Causes for discontinuation of protocol treatment
Eight patients had discontinued the treatment protocol by the time of analysis. The reasons for withdrawal were disease progression (n = 3), DLT (n = 1), patient’s refusal to continue treatment (n = 2) and physician’s decision to terminate treatment (n = 2). Four patients are still on the treatment protocol. The median number of treatment courses was 3.5 (range, 1 to 15). Among the three DLTs, repetitive grade 4 neutropenia requiring a second dose reduction of pemetrexed automatically meant the termination of the study protocol. The DLT of grade 3 ALT elevation was thought to have been caused by erlotinib and on the basis of a decision made by a physician the patient was withdrawn from the study. However, the DLT recurred during a following post-protocol course of pemetrexed monotherapy at a dose of 500 mg/m2, and was thereafter ameliorated by reducing the dose to 375 mg/m2. We concluded that this AE was attributable to pemetrexed, and not to erlotinib. The patient who experienced the other DLT of grade 3 diarrhea refused to continue the therapy, although the DLT had improved to grade 2 and the protocol permitted a resumption of the therapy with a reduced dose of erlotinib (100 mg) and pemetrexed (375 mg/m2) in the next cycle. One patient at Level 1 was withdrawn from the study due to a physician’s decision, on the grounds that cancer-related pain caused by invasion of the primary tumor into the vertebrae had gradually worsened, while tumors had maintained stable disease (SD) in line with RECIST after nine cycles of treatment. One patient in Level 2 refused to continue the therapy after three cycles because of grade 2 peripheral edema.
All patients were evaluated for response to the treatment protocol. Three achieved a partial response (PR), five maintained SD, three had disease progression and one, who was withdrawn from the study because of diarrhea in the first cycle, was not evaluable (NE). Thus, the best overall response rate (RR) and disease control rate (DCR) were 25.0% and 66.7%, respectively. Among the 10 patients without the activating EGFR mutation, three (30.0%) achieved a PR and three (30.0%) had SD. On the other hand, both of the two EGFR mutation-positive patients maintained SD. One with G719S in exon 18 maintained SD for longer than 6 months. The other with L858R in exon 21 showed a remarkable shrinkage in the shorter axis of the measurable tumor, but did not meet the PR criteria defined by the longest axis, and the disease was also stable for longer than 6 months.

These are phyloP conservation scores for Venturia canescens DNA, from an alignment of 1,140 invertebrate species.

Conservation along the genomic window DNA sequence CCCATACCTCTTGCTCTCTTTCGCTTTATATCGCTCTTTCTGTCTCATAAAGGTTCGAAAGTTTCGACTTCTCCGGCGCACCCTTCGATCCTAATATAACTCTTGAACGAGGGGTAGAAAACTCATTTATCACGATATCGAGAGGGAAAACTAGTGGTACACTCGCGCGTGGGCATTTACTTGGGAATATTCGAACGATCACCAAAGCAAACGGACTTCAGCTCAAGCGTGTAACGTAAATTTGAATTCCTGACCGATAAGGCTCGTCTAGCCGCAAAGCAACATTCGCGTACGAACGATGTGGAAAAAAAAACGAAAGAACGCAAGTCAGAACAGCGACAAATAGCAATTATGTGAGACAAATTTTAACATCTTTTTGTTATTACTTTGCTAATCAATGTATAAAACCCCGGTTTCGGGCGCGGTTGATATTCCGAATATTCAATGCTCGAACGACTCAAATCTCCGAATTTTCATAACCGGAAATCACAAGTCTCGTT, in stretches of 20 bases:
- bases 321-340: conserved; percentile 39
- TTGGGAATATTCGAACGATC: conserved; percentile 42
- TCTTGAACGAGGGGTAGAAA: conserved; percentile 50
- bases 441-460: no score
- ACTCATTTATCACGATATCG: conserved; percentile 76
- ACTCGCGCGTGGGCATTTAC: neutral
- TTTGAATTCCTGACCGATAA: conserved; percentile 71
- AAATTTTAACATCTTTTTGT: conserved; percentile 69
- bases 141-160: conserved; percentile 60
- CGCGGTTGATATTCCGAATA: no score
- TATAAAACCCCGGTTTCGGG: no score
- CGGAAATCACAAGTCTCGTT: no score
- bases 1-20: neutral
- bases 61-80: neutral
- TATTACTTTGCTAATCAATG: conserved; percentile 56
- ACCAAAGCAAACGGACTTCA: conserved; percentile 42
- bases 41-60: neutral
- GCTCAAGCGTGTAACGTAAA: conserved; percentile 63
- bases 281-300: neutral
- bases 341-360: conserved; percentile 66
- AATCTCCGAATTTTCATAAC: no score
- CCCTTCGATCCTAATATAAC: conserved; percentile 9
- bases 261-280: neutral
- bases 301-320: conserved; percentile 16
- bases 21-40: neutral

Two phase I clinical trials that have investigated the safety and efficacy of the erlotinib-pemetrexed combination have been reported. In the first study by Ranson et al. , where both agents were started on the same day, DLTs were not experienced at doses of up to 150 mg/day of erlotinib plus 600 mg/m2 of pemetrexed; the RD was determined as being equal to each of the licensed single-agent doses (150 mg daily and 500 mg/m2 every 21 days, respectively). In the second study by Davies et al. , the RD and administration schedule was fixed at a dose of 250 mg from day 2 to 16 for erlotinib and 500 mg/m2 on day 1 for pemetrexed every 21 days. We used the same RD as in the first trial with an identical administration schedule to that used in the second trial, and have now moved to an ongoing phase II trial.
As for the safety profile, observed AEs were consistent with those reported in the former two phase I studies [17, 18]. The most frequent AE was skin/dermal disorder, which was compatible with that reported in the previous studies of erlotinib monotherapy [19, 20]. Other major AEs were hematologic disorders, ALT elevation and gastrointestinal disorders, which were commonly observed in monotherapy involving either agent. However, the majority of them were grade 1/2 and controllable. Additive toxicities of erlotinib and pemetrexed administered in combination seemed to be marginal compared with those observed in previous studies of either agent alone [11, 19, 20]. No patient experienced interstitial lung disease. Consequently, administrating intermittent erlotinib with pemetrexed was shown to be safe and tolerable.